understanding

[uhn-der-stan-ding]
noun
1.
mental process of a person who comprehends; comprehension; personal interpretation: My understanding of the word does not agree with yours.
2.
intellectual faculties; intelligence; mind: a quick understanding.
3.
superior power of discernment; enlightened intelligence: With her keen understanding she should have become a leader.
4.
knowledge of or familiarity with a particular thing; skill in dealing with or handling something: an understanding of accounting practice.
5.
a state of cooperative or mutually tolerant relations between people: To him, understanding and goodwill were the supreme virtues.
6.
a mutual agreement, especially of a private, unannounced, or tacit kind: They had an understanding about who would do the dishes.
7.
an agreement regulating joint activity or settling differences, often informal or preliminary in character: After hours of negotiation, no understanding on a new contract was reached.
8.
Philosophy.
a.
the power of abstract thought; logical power.
b.
Kantianism. the mental faculty resolving the sensory manifold into the transcendental unity of apperception.
adjective
9.
characterized by understanding; prompted by, based on, or demonstrating comprehension, intelligence, discernment, empathy, or the like: an understanding attitude.

Origin:
before 1050; Middle English understandynge, late Old English understandincge (noun). See understand, -ing1, -ing2

understandingly, adverb
nonunderstanding, adjective, noun
nonunderstandingly, adverb
self-understanding, noun
Dictionary.com Unabridged

understand

[uhn-der-stand]
verb (used with object), understood, understanding.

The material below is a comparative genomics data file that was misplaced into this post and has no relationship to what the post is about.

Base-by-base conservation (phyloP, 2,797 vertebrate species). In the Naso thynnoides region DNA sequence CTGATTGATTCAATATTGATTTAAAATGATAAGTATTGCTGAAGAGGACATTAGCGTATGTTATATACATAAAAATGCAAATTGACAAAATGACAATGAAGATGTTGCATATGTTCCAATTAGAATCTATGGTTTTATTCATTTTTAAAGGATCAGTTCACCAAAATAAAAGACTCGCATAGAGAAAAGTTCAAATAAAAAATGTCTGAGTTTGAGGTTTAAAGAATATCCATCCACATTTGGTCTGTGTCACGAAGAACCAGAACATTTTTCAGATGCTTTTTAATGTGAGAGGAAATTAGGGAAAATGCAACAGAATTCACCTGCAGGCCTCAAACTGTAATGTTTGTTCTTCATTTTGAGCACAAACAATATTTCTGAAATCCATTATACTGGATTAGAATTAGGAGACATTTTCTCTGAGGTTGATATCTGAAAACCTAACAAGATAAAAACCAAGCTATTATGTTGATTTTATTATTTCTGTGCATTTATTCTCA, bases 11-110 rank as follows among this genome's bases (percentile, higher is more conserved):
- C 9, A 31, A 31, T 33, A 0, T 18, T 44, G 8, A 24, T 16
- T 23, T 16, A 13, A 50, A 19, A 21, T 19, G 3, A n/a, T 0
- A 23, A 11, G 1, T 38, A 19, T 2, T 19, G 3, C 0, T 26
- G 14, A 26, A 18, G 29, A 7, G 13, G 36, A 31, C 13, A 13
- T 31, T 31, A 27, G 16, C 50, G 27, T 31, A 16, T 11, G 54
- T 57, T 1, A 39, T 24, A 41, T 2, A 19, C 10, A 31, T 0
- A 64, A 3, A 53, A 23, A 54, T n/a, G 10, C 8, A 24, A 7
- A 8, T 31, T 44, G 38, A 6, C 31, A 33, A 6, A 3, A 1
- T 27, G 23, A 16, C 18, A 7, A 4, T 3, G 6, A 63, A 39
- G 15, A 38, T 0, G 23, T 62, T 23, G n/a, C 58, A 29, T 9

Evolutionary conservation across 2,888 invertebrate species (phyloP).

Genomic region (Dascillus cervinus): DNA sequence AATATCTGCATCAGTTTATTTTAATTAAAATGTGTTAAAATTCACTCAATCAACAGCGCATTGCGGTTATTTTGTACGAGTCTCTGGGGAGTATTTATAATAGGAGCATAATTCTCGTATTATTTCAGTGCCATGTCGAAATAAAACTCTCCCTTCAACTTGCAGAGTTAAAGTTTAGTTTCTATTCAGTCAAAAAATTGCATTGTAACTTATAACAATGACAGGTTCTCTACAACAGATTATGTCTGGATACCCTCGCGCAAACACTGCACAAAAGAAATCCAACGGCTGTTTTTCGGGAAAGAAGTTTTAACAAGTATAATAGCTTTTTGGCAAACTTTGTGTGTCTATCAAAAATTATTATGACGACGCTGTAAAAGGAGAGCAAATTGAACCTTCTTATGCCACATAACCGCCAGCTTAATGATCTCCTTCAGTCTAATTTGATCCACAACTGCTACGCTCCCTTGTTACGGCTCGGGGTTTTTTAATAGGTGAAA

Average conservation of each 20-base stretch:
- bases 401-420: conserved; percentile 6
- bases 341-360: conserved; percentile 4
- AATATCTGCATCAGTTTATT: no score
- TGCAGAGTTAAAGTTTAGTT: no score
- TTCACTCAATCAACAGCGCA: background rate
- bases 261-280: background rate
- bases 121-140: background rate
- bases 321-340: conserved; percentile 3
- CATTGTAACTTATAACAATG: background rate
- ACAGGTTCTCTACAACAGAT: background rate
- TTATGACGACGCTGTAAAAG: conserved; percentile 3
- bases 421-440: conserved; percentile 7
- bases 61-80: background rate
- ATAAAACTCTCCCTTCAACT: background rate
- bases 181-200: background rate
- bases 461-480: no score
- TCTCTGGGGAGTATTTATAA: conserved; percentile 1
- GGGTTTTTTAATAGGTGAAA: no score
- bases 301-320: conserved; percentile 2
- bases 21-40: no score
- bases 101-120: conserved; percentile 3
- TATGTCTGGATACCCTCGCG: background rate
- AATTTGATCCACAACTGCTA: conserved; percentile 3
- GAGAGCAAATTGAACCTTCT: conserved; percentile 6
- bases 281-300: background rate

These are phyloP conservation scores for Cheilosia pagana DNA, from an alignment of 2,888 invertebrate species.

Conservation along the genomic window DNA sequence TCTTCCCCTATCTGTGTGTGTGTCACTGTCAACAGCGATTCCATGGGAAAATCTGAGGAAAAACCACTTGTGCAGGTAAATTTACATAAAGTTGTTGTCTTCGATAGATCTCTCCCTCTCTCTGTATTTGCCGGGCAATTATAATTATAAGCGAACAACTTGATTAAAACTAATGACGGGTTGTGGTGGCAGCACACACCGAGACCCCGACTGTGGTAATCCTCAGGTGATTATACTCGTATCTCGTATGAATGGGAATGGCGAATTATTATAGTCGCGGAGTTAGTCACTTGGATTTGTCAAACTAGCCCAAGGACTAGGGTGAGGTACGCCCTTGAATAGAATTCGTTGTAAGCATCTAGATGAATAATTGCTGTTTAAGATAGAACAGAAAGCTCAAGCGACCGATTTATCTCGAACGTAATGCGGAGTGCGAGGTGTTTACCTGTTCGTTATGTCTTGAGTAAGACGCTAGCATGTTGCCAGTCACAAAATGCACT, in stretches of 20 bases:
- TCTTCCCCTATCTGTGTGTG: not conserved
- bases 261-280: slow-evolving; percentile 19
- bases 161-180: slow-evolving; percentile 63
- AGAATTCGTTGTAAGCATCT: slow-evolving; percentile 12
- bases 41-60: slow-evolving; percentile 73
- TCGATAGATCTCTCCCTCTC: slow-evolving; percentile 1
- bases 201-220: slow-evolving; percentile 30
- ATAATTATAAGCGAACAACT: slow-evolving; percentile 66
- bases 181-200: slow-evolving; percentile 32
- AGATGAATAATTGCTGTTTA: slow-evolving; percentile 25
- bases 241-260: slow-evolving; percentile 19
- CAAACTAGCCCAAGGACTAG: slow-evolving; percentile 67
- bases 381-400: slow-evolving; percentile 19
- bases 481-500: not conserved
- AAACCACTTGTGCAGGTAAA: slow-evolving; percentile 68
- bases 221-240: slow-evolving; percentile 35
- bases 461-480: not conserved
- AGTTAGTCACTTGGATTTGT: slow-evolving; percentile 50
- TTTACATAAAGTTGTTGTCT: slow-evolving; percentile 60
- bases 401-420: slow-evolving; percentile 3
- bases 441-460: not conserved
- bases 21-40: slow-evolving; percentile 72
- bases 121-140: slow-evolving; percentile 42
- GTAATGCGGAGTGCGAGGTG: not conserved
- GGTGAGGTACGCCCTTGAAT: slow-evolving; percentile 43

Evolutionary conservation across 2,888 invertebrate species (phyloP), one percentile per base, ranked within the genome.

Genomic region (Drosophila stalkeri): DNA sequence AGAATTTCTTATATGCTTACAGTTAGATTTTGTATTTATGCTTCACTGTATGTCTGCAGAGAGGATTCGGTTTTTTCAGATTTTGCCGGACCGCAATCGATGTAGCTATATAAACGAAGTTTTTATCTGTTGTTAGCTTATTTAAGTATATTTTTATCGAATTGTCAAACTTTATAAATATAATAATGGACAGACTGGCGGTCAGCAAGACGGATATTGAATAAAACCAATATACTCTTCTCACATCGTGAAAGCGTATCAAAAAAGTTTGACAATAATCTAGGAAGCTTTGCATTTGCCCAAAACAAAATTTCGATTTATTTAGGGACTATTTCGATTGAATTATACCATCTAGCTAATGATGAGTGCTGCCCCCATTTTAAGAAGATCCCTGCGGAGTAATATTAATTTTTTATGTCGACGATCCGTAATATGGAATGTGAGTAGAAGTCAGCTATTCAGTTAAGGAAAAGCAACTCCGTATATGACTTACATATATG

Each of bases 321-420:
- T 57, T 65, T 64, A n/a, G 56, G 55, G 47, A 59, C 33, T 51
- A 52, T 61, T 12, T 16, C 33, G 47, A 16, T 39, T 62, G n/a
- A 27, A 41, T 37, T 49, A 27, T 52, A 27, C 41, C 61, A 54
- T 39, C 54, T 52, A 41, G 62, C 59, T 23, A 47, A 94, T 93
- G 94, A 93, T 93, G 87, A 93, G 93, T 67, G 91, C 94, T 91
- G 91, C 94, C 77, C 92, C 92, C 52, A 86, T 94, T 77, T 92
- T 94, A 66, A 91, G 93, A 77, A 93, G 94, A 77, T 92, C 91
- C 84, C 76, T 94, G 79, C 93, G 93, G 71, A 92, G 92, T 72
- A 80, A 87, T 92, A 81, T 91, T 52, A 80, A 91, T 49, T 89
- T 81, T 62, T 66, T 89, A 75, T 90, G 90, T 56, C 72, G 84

1.
to perceive the meaning of; grasp the idea of; comprehend: to understand Spanish; I didn't understand your question.
2.
to be thoroughly familiar with; apprehend clearly the character, nature, or subtleties of: to understand a trade.
3.
to assign a meaning to; interpret: He understood her suggestion as a complaint.
4.
to grasp the significance, implications, or importance of: He does not understand responsibility.
5.
to regard as firmly communicated; take as agreed or settled: I understand that you will repay this loan in 30 days.
6.
to learn or hear: I understand that you are going out of town.
7.
to accept as true; believe: I understand that you are trying to be truthful, but you are wrong.
8.
to construe in a particular way: You are to understand the phrase literally.
9.
to supply mentally (something that is not expressed).
verb (used without object), understood, understanding.
10.
to perceive what is meant; grasp the information conveyed: She told them about it in simple words, hoping they would understand.
11.
to accept tolerantly or sympathetically: If you can't do it, I'll understand.
12.
to have knowledge or background, as on a particular subject: He understands about boats.
13.
to have a systematic interpretation or rationale, as in a field or area of knowledge: He can repeat every rule in the book, but he just doesn't understand.

Origin:
before 900; Middle English understanden, understonden, Old English understondan; cognate with Dutch onderstaan. See under-, stand

preunderstand, verb, preunderstood, preunderstanding.


1. See know1.
Dictionary.com Unabridged
Based on the Random House Dictionary, © Random House, Inc. 2014.